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Experimental Flow-Through Study of Artificial Diagenesis in Sandstones

Rona J. Donahoe, Linda E. Leard

During petroleum reservoir development and production, various fluids are injected into well bores. Because these fluids differ compositionally from the reservoir rock pore fluids, induced fluid/rock interactions can range from none to extreme in their effect on reservoir rock properties. These induced reactions, considered artificial diagenesis, can be studied using a new low-temperature flow-through hydrothermal apparatus.

The flow-through apparatus is presented as an alternative to conventional high-temperature, high-pressure permeameters for studying water/rock interactions. This equipment is designed to study water/rock interactions under variable fluid-flow rate (0.0005-10 ml/min), temperature (50°-300°C), and pressure (50-500 bar) conditions; to allow in-situ measurements of permeability; and to accommodate packed column or 1-in. diameter core samples.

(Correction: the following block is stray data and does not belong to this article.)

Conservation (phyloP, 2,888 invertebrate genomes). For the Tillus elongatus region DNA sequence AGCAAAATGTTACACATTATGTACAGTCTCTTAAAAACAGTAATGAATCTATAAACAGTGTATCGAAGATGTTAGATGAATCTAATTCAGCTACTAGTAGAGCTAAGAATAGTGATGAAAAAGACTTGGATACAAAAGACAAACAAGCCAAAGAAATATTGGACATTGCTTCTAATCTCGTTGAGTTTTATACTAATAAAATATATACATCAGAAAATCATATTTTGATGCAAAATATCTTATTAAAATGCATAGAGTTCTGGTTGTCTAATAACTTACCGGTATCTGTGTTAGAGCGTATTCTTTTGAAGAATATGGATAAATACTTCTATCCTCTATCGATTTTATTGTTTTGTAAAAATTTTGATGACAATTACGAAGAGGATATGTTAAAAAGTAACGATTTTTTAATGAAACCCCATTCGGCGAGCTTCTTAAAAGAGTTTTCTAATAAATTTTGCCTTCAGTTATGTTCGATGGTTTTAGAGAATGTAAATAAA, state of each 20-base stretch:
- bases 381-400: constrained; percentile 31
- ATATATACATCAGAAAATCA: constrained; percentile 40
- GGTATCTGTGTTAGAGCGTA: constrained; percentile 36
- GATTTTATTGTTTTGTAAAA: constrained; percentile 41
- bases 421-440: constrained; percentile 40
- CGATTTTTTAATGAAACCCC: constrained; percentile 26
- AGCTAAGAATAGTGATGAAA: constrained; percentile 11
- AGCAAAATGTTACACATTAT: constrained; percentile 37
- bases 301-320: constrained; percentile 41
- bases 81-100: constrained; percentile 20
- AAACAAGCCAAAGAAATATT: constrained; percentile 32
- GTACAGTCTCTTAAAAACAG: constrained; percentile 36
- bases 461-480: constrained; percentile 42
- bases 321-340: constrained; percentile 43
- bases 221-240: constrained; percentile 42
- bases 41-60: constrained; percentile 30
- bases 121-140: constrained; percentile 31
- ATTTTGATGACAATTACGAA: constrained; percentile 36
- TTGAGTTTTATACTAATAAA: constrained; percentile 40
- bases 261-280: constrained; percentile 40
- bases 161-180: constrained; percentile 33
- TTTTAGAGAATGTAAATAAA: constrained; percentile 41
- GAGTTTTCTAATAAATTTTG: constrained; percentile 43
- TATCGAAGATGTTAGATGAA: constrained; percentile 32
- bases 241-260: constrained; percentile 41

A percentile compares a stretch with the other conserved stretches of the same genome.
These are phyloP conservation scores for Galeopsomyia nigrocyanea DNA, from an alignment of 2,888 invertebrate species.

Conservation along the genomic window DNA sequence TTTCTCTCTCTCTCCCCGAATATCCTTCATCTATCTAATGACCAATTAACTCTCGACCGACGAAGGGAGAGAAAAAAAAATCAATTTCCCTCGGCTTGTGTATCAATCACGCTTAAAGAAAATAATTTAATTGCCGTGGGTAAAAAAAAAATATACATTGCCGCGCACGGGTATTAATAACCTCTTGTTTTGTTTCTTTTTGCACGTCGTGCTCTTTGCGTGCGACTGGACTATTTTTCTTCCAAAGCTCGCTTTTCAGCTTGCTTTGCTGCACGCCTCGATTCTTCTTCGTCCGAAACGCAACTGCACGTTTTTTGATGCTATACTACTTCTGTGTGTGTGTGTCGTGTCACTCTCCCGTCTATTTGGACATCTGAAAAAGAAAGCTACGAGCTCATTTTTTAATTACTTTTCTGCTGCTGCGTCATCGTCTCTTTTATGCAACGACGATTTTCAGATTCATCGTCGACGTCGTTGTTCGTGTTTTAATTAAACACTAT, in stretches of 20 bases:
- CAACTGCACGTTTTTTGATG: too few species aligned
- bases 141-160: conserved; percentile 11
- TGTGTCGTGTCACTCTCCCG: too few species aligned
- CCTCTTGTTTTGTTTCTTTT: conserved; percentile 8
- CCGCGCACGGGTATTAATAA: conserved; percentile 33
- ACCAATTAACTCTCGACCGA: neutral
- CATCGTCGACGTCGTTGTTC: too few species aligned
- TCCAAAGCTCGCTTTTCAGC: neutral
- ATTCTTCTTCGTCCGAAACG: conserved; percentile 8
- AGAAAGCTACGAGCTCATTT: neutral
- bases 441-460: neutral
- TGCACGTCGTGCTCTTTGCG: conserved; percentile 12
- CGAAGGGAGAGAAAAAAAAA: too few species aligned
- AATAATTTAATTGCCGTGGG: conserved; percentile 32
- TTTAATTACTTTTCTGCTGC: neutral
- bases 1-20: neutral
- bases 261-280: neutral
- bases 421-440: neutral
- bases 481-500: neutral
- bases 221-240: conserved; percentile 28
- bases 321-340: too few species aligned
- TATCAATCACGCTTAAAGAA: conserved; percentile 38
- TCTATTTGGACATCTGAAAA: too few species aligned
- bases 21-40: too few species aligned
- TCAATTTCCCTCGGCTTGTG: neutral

An experimental and computational study was conducted at 250°C to investigate the effects of fluid flow rate, fluid composition, and sandstone mineralogy on disaggregated sandstone sample alteration mineralogy and permeability. Three series of flow-through experiments were conducted with the following variables: (1) sandstone composition (quartzarenite, 2 arkose); (2) fluid composition (distilled, deionized water and aqueous solutions of HF/HCl and NaOH); and (3) fluid-flow rate (0.001-1 ml/min). Preliminary results from these experiments are presented. The variables listed above are discussed in terms of their effect on sandstone alteration mineralogy and permeability. In addition, computer chemical-equilibrium programs used to model these man-made diagenetic systems are evaluat d.

AAPG Search and Discovery Article #91043©1986 AAPG Annual Convention, Atlanta, Georgia, June 15-18, 1986.